In late 2010 they suspended operations after the failed “ X-Train” company out of Las Vegas, NV failed and an Australian company failed to buy it for railroad testing. Before the recent purchase of the line by George Martin & his associates. The route was rated at 20 mph due to the rail being so aged, the railroad ties began to move with the trains movement and also weeds began to plague the route. The route still uses the wooden trestles by the ATSF still to this day. They had times were the route would have a broken rail causing service to be only from Lamy to Galisteo Basin and service to Santa Fe was suspended until the broken rail was fixed.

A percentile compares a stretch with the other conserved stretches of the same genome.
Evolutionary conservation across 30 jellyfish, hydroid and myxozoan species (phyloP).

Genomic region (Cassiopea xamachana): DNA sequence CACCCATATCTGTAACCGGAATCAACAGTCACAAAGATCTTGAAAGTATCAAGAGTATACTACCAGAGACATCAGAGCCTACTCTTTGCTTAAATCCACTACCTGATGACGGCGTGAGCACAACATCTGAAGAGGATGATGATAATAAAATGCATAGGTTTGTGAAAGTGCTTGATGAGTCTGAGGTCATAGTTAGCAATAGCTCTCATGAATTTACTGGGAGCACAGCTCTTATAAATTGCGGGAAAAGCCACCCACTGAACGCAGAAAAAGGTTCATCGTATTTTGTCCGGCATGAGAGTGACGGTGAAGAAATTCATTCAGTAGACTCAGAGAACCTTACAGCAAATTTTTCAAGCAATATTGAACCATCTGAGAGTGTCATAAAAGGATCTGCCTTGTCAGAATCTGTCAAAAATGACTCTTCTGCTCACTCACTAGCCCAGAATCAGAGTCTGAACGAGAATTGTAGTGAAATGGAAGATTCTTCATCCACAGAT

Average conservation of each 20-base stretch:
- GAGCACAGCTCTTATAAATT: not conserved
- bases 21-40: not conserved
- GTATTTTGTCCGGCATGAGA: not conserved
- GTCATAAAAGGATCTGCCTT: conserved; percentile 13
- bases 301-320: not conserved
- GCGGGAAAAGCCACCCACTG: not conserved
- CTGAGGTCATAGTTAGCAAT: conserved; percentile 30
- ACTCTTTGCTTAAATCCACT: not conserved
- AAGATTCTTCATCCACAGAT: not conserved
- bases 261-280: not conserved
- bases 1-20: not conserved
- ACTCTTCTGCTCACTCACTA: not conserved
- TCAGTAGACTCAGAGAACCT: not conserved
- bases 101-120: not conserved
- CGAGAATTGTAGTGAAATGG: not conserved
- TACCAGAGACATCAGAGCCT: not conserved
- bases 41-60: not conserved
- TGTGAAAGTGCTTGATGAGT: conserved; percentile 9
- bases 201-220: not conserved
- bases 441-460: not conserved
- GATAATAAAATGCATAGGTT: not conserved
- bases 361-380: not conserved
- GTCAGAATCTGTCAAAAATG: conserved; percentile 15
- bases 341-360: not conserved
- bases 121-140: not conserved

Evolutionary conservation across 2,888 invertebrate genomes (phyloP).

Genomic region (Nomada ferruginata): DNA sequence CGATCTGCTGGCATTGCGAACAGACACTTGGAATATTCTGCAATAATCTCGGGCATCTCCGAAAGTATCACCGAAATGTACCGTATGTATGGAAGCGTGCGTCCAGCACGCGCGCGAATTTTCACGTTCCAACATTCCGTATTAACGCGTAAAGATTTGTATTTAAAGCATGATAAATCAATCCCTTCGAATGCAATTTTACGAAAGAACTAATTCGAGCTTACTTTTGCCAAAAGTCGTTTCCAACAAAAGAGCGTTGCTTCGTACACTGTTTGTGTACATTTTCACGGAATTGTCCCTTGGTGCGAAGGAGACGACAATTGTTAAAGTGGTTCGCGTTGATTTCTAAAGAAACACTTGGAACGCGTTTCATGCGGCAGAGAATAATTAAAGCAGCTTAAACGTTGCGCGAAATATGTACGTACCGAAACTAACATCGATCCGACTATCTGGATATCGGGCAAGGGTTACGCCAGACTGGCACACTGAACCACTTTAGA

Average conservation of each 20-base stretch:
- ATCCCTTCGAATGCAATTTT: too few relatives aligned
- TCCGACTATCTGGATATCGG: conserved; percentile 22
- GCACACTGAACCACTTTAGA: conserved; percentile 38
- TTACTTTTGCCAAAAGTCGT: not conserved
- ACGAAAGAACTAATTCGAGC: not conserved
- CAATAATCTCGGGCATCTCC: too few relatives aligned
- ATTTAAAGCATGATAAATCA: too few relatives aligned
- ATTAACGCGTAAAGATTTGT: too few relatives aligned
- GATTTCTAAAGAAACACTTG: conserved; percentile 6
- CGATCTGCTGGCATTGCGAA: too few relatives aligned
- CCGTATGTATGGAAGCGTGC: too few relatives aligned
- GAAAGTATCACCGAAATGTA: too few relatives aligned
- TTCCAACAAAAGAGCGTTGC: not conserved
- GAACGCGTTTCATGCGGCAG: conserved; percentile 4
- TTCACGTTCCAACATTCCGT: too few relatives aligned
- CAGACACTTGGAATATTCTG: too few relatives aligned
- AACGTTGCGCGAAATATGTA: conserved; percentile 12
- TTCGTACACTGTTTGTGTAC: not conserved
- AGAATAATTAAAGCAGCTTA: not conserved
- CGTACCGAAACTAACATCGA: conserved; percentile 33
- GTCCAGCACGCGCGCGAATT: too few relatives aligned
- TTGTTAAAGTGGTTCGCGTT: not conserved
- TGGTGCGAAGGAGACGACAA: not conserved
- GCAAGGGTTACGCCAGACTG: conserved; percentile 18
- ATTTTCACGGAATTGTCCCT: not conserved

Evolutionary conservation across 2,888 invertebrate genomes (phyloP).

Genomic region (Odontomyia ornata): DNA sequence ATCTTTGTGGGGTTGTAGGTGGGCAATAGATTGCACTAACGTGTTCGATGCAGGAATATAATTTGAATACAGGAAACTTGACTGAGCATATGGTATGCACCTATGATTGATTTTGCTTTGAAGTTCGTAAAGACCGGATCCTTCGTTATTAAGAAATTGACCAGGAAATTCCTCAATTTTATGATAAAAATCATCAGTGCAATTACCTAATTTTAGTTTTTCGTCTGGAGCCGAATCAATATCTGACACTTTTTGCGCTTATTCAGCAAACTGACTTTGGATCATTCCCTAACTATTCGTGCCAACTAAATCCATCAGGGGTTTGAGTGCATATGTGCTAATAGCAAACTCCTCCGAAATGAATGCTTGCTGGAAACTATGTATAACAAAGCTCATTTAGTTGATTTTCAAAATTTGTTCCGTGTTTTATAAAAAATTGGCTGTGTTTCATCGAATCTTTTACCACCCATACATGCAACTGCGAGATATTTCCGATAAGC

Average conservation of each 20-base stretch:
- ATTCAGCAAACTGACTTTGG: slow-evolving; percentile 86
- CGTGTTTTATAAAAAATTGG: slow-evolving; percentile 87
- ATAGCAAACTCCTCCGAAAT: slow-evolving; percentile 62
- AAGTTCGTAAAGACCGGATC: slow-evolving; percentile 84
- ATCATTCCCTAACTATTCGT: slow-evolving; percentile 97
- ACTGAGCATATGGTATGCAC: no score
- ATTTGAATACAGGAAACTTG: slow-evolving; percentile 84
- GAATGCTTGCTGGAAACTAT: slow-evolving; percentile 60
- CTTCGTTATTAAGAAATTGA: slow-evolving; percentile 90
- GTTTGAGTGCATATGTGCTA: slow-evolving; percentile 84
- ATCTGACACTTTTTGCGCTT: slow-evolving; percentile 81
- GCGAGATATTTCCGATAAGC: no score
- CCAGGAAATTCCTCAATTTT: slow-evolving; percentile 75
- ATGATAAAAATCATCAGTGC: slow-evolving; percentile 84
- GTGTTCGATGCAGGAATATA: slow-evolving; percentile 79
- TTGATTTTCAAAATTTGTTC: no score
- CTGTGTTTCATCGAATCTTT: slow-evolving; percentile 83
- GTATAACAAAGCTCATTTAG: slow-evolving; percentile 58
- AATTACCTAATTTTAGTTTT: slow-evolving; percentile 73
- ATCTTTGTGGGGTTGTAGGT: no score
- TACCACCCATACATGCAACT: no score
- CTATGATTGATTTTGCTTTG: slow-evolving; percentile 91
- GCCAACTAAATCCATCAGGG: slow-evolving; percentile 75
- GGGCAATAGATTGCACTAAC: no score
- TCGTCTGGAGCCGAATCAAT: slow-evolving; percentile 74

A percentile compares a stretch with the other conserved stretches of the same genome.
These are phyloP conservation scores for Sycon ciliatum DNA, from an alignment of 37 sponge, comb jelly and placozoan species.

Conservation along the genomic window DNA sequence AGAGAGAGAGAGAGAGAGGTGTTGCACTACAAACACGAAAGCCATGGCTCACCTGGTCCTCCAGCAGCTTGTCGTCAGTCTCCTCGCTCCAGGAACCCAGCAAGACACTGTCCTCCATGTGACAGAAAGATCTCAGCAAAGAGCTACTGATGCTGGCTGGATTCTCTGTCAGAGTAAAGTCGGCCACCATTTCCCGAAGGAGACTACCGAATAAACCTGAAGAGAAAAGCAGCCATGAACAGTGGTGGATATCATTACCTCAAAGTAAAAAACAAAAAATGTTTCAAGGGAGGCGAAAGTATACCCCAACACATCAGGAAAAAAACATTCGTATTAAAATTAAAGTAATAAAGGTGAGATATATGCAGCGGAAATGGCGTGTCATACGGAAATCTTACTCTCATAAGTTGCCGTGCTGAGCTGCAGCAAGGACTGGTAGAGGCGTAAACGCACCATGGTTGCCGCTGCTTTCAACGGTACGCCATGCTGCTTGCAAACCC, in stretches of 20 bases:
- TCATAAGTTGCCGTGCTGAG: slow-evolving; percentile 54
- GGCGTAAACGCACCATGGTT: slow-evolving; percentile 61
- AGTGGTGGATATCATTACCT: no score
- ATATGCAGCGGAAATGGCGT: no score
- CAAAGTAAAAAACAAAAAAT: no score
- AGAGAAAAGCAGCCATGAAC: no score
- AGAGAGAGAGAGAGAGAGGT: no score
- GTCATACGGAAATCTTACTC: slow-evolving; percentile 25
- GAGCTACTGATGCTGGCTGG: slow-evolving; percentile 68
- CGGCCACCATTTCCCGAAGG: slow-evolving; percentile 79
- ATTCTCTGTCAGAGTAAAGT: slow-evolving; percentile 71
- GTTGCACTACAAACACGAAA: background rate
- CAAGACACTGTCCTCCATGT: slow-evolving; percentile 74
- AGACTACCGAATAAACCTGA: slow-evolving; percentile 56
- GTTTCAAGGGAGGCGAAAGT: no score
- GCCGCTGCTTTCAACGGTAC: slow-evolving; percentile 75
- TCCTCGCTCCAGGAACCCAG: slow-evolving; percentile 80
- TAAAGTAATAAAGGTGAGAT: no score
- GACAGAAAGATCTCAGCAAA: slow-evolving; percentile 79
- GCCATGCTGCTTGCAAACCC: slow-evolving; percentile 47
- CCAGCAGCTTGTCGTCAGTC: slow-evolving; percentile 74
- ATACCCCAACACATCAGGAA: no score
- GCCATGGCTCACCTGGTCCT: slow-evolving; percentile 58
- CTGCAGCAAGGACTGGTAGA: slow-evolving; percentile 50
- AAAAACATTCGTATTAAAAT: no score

SFS railroad will also have to work with NMRX Railroad who is the owner of the rail lines and Amtrak along with BNSF who lease the lines as well in order to fix the route and bring it up to modernized methods of operation. The engines 07 & 93 will need to be over hauled and the passenger cars will need a good face lift. Then the new owners can look into acquiring new engines and passenger cars if need be. Now if they want to operate at high speeds they will have to work with NMRX railroad to install radio equipment along with trackside equipment from i25 to Lamy. At this time due to no dispatching takes place after i25 the train is rated at 20 mph. From Santa Fe depot to i25 SFS operates under the authority & protection of NMRX railroad which allows them to operate faster than 20 mph.

Not to damper anyone’s hopes for these railroads, just wanted to let y’all know what needs to happen before anyone can ride them. It’s easy to watch a news story and say “cool it will be operating by next year”